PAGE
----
Well Owners Wrung Dry

It's been more than a week since New Jersey's governor imposed restrictions on watering lawns, washing cars and filling swimming pools, but none of that matters up in the mountains, where much harsher restrictions were imposed weeks ago by nature.

It has been a summer of anxiety for Laura Blank and her neighbors, reports CBS News Correspondent Jeffrey Kofman. They may live in a suburb of New York City, but they're on their own when it comes to water. For that they still rely on wells -- or at least they did until a month ago.

About half a million New Jersey homeowners rely on wells. Blank spent $11,000 deepening hers, but it's defiantly dry. Now Laura's hoping a high-pressure blast of water will open cracks in the bedrock.

Blank feels literally stuck between a rock and a hard, dry place. In her neighborhood water is liquid gold, and no one wastes a drop. Neighbor Nancy Scott explains,"When I fill the tub with water, I save that water, then I cart it outside and water the shrubs and the plants."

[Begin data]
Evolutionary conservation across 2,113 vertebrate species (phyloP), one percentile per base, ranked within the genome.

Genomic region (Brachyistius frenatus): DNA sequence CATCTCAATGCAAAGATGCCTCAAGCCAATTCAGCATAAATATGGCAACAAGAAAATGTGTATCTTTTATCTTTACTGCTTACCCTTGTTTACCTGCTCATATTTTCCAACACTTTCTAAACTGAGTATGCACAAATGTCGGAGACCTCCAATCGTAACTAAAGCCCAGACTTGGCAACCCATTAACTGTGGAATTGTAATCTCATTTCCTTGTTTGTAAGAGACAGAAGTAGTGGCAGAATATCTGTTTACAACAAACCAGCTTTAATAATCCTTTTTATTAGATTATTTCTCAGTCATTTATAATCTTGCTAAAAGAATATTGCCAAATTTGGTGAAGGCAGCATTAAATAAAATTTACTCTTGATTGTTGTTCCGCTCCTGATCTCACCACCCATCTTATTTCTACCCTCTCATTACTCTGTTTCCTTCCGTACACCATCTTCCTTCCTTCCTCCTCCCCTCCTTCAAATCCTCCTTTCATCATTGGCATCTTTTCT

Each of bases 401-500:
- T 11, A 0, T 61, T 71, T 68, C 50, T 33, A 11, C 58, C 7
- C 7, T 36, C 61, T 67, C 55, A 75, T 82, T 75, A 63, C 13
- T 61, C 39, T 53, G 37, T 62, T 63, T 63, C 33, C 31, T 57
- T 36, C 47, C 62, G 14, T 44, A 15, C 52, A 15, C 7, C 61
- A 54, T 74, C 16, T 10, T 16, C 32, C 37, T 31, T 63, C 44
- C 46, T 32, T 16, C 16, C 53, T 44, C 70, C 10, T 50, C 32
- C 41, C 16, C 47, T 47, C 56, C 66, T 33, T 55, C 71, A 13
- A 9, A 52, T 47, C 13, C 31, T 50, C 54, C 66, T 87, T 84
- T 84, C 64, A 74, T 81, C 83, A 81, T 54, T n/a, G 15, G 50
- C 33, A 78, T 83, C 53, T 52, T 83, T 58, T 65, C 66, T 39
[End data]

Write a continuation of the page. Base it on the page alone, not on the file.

Down the street at the Cooke residence, Sue Cooke says they have only enough water for her husband to take a quick shower before work. So she and her kids spend their days at the local park. "It's horrible, horrible," she says. "I could have filled my well with all the crying I've done." With her taps running dry, it s like camping indoors. "We cook on foil pans. We eat on paper, plastic."

Meanwhile, Blank's neighbors are nervous, worried that blasting her well could steal water from theirs. She responds, "If you got an $11,000 bill, what would you do?" It'll be a few days before Blank will know if the process worked; if it doesn't, she'll have to drill a new well and sink deeper into debt.

"This is our Shangri-La up here," she says. "This is my home, and I don't want to lose it." For her and others living on desperation street, the rains can't come soon enough.

  • CBSNews.com staff CBSNews.com staff

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